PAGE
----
From the evidence available, we have found that during the first 1,000 years after the Loulan Beauty, the only settlers in the Tarim Basin were Caucasoid. East Asian peoples only began showing up in the eastern portions of the Tarim Basin about 3,000 years ago, Mair said, while the Uyghur peoples arrived after the collapse of the Orkon Uyghur Kingdom, largely based in modern day Mongolia, around the year 842.Personally I don't think archaeology is a good way to settle political struggles, so don't think I'm taking a side here! I'm just trying to get to know this part of the world.
March 16, 2013
Surrounded by mountains whose snow cover changes with the seasons, the Taklamakan Desert in western China stays remarkably unchanged through the year. But if you look carefully, you can see two rivers that flow north across the desert - and the area around them turns green when the snow melts!
These are the White Jade and Black Jade Rivers — the Karakash and Yurungkash. When the snow melts, they flow north from the Kunlun Mountains into the Taklamakan Desert. The White Jade River actually carries chunks of white jade down from the mountains... I don't know what the deal is with the Black Jade River. Anyway, they merge in the middle of the desert and form the Khotan River about 145 kilometers north of the old Silk Road town of Khotan. The Khotan River then flows 290 kilometers further north across the desert, and finally empties itself into the Tarim River, which runs east across the desert's north edge.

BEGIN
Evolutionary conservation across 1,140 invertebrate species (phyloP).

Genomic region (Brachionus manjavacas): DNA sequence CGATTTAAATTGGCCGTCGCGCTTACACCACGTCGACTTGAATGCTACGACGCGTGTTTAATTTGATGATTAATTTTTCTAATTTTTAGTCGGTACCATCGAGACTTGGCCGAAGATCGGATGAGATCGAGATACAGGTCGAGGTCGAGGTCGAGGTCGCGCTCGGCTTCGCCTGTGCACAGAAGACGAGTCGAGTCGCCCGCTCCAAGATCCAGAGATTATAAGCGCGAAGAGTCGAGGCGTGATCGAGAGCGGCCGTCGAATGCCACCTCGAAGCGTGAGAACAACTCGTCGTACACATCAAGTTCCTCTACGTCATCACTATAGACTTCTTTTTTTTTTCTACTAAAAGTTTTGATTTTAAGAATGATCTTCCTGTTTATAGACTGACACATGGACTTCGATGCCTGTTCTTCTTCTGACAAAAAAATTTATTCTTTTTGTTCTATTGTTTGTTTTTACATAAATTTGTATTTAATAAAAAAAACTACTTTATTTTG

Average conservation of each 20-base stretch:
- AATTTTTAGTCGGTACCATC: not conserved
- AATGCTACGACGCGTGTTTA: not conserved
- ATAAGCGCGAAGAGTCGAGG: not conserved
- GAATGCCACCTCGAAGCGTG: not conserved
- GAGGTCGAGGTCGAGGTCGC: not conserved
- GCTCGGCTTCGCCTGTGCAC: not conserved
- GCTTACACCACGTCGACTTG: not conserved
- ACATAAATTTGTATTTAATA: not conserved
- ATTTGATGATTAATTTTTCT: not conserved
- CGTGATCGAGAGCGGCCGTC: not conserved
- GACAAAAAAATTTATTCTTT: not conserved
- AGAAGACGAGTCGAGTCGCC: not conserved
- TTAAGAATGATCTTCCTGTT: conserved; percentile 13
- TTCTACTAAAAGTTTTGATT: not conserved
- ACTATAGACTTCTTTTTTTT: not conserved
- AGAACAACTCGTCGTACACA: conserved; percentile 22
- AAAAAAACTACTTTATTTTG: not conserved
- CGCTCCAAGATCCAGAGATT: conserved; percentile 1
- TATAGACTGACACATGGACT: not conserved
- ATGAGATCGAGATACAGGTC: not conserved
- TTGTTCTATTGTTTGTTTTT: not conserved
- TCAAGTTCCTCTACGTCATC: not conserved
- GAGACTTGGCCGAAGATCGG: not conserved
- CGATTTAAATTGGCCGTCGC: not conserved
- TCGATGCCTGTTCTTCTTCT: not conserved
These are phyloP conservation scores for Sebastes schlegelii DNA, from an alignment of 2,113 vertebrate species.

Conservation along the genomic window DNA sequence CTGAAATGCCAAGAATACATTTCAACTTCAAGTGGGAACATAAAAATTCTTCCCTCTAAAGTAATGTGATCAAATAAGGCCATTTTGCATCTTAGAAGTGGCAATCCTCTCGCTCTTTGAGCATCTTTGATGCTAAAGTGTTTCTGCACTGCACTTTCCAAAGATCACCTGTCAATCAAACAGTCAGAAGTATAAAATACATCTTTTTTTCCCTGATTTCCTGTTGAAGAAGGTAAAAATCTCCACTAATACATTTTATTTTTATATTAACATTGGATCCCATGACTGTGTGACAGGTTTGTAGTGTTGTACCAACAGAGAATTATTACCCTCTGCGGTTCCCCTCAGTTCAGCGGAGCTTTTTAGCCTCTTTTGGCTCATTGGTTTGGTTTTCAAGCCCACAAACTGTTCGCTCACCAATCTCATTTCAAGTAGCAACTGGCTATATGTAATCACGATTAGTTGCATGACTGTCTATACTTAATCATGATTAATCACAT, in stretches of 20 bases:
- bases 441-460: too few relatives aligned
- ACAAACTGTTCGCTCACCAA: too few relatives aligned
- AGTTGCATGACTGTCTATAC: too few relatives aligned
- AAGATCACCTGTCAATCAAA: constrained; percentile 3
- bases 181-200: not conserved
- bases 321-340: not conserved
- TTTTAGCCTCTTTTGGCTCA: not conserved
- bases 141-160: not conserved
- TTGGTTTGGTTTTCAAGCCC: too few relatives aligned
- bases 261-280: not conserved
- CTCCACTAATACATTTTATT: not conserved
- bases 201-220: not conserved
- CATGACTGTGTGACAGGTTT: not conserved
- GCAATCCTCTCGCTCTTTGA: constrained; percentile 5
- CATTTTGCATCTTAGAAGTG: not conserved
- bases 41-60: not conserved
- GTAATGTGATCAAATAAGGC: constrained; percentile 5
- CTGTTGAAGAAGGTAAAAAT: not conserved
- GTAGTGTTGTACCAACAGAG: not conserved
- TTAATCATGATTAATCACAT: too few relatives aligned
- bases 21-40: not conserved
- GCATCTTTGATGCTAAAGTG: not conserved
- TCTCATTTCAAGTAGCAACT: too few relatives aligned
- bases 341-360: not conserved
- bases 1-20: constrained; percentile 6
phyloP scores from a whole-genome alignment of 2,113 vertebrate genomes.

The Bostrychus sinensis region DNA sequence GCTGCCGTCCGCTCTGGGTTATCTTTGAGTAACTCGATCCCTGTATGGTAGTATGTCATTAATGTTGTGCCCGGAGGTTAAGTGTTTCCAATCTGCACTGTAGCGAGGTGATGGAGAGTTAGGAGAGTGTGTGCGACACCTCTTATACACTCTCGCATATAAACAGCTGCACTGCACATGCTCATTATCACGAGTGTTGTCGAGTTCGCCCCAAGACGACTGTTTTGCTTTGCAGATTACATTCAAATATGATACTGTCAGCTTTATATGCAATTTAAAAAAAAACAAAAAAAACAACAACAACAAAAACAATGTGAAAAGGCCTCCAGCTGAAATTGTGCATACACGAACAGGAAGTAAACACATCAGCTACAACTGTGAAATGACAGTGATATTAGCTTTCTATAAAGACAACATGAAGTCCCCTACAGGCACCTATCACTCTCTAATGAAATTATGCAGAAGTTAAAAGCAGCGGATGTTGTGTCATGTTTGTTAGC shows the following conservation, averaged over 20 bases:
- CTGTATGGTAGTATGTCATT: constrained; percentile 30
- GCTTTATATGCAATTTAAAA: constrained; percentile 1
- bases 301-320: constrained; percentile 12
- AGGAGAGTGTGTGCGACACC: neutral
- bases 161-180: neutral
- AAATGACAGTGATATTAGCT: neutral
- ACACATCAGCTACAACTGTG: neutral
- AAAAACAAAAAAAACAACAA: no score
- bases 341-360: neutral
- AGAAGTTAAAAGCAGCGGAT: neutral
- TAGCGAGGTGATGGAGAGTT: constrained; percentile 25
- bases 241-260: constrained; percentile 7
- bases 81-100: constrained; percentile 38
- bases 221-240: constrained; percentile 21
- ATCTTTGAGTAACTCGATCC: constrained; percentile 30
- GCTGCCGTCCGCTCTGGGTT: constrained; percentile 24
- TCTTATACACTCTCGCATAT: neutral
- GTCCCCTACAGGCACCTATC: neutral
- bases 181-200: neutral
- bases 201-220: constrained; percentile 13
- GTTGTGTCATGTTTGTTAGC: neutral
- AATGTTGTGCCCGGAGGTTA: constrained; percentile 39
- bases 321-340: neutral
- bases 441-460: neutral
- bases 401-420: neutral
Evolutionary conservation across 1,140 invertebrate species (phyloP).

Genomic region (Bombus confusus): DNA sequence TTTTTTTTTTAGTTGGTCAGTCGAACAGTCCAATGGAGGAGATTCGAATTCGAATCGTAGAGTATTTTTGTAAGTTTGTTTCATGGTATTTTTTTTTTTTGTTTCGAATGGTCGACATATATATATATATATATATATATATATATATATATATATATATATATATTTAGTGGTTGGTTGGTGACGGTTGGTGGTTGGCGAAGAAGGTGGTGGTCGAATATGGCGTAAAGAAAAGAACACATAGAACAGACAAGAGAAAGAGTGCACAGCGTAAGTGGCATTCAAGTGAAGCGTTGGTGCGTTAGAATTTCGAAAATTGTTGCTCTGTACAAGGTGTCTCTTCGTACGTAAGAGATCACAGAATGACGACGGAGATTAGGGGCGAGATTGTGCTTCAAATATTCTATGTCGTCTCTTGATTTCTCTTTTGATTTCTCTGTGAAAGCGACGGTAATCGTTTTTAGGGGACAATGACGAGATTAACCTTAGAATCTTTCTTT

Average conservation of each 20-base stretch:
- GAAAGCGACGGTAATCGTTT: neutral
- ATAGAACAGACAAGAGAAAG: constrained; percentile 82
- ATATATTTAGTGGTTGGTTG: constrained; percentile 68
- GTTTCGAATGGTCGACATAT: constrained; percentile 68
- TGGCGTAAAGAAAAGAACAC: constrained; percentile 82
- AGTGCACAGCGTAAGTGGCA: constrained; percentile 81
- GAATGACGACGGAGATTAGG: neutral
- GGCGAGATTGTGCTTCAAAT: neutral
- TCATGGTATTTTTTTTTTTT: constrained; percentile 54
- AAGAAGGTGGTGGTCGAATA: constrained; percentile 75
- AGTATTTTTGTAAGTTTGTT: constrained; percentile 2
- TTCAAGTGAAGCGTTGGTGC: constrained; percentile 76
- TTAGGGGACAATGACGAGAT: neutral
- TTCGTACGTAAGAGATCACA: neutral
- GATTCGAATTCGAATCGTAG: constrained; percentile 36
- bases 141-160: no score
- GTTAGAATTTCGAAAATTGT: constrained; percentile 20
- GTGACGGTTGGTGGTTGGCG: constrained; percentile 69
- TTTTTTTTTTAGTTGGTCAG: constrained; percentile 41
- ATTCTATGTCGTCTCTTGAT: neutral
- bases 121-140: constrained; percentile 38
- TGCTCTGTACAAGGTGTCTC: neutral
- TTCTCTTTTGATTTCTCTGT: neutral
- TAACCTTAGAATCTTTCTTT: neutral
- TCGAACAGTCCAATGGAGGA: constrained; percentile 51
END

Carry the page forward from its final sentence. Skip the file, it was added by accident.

For a long time, these rivers running north across the Taklamakan were the best way to get across that part of the desert.
The city of Khotan was the capital of the Kingdom of Khotan for a thousand years! I've got to tell you about this kingdom someday...
March 19, 2013
Behold, I am living badly, not well, wretchedly, and I consider myself dead. Again and again I sent you letters, but I haven't received a single one from you, and I have lost hope in you. My misfortune is this: I have been stuck in Dunhuang for three years thanks to you.... I obeyed your command and came to Dunhuang and did not observe my mother's bidding, or that of my brothers. Surely the gods were angry with me on the day when I did your bidding! I would rather be a dog's or a pig's wife than yours!This letter was discovered in 1907 by the famous British archaeologist Aurel Stein. It was in a mailbag in a Chinese watch tower near the Jade Gate, a fortified outpost 90 kilometers west of Dunhuang, a town at what was then the edge of China, on the Silk Road. It dates to around 314 AD. The mailbag contains some letters addressed to Samarkand, so that's probably where it was going.
This letter was written by a woman named Miwnay, whose husband had abandoned her. She didn't have enough money to take a caravan out of Dunhuang. We'll never know what happened to her.
She wrote her letter in Sogdian, a language in the Iranian family. Sogdiana was an ancient civilization centered in what's now Tajikistan and Uzbekistan, with Samarkand as one of its most famous cities. It's one of those mysteries that lures me to the Silk Road....
I cannot tell a lie: the letter I'm talking about is not the one in the picture here. The picture shows another letter in Sogdian found in the same mailbag, called Sogdian Ancient Letter No. 2. I'm talking about Sogdian Ancient Letter No. 3. For more see:
© 2013 John Baez